New research tests impact of mentoring on school dropouts

Candil, D. M., & Gaza, M. (2017). A pilot Study of the impact of the Peraj mentoring program on school dropout risk of Mexican children. Journal of Community Psychology, 45(3), 315-332.DOI: 10.1002/jcop.21849

Summarized by Jelle de Graaf

 

Background:

School dropout is a serious issue in Mexico; it affects hundreds of thousands of children and youth. In spite of the seriousness of this problem, there is still very little research done to fully understand how this phenomenon works. Dropping out of school is a reality from the early stages in Mexico. In the year 1999 only 36 of the 100 students made it to high school graduation and while there has been some modest improvement, during the year 2011-2012 only 51.9% of all 15- to 17-year-old students are enrolled in high school.

Since the year 2012, enrollment in all the educational levels prior to high school have become mandatory in Mexico. This means that by law children are expected to attend schooling for 15 years. The high numbers of students that are not completing the first levels of education are at higher risk of being held back in grades and dropping out of school.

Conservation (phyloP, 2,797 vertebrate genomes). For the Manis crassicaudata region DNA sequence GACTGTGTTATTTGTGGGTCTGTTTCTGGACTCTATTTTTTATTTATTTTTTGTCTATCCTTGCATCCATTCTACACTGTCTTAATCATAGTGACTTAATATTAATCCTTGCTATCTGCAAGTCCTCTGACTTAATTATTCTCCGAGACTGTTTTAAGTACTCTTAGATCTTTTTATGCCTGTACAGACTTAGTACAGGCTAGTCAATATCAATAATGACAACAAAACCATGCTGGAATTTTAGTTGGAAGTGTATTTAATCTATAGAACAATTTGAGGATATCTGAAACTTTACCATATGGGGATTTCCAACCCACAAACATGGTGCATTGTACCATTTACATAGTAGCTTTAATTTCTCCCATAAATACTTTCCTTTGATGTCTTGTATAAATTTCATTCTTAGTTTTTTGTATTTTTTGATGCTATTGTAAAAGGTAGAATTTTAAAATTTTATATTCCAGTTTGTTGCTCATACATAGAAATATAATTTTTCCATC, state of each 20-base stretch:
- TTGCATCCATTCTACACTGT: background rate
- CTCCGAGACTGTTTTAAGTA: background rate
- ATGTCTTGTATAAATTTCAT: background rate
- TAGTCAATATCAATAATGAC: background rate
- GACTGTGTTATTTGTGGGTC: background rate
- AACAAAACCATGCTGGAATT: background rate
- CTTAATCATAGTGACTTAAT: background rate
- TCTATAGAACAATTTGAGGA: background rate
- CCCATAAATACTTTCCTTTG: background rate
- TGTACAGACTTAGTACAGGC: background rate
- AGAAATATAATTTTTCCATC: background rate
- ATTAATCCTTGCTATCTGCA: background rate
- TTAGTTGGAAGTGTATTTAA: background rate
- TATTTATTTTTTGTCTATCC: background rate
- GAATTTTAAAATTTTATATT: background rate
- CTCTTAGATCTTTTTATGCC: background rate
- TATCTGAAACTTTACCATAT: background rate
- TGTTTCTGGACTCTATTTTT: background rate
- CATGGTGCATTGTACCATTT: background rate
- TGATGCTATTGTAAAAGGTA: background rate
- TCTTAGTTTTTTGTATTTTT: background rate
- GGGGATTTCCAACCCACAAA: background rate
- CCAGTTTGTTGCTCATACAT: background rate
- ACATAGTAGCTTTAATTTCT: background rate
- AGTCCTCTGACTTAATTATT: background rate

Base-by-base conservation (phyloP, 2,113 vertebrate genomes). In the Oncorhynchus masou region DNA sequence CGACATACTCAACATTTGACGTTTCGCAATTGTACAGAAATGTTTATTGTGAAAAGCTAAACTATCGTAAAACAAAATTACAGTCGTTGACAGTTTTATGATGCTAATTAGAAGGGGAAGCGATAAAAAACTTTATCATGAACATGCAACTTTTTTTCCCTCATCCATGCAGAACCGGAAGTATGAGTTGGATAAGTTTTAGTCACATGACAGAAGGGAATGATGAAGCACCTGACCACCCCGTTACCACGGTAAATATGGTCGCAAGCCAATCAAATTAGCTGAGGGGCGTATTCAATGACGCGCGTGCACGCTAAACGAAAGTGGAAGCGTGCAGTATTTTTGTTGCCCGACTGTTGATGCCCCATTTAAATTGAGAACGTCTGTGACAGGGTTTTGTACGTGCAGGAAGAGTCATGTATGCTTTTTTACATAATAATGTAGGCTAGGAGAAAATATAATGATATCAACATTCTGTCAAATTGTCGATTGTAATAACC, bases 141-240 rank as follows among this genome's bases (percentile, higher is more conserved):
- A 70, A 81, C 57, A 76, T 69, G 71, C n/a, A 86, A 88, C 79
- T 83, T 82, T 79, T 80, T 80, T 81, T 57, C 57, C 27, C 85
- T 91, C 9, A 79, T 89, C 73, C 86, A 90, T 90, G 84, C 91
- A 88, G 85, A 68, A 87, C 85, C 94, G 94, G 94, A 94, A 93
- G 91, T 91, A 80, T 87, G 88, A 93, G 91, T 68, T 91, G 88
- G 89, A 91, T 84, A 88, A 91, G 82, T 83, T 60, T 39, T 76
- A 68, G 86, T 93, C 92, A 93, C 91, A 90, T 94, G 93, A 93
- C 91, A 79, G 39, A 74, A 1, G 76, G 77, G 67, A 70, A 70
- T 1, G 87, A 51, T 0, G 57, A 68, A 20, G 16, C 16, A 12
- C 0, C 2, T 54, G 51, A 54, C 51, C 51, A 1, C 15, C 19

One of the few nationwide studies on school dropout shows that many reasons for dropping out of school are because students don’t like school. This dislike can stem from a range of factors, such as difficult relationships with teachers, curriculum, classmates and so on. The present study attempted to evaluate the effects on the reduction of dropout risk that the Peraj Mentoring Program has on the children that participate in it.

 

Method:

For the evaluation of the dropout risks, the Peraj School Dropout Risk Questionnaire (PSDRQ) was created. In this evaluation a total of 2,996 participants were included, of which 1,937 were mentees of the Peraj mentoring program from 45 different universities. The remaining 1,059 belonged to the control group and did not participate in the mentoring program. Participants from both groups shared contextual and environmental characteristics.

To guarantee that the mentee and control group were comparable, the analysis has been limited to data from both groups at both times from the universities. In doing so the study compared 816 children participating in the Peraj mentoring programs through 10 universities of which 324 were mentees and the remaining 492 belonged to the control group. Most data (70%) came from universities that have been participating in Peraj since 2007 or prior. In other words, most data came from the piloted Peraj programs in Mexico.

 

The first nationwide survey that collected data on high school dropout in Mexico has been the National Survey of High School Dropout (ENDEMS). The factors included in this survey are academic, motivational, social, economic and family domains. From the results of the ENDEMS, goals of the Peraj’s mentoring activities and literature reviews regarding dropout risks, it could be determined that Peraj has a direct effect on the following eight identified risk factors: Academic self-concept, locus of control, academic expectations, autonomy, aggressive behavior, academic effort, school engagement and appreciation school.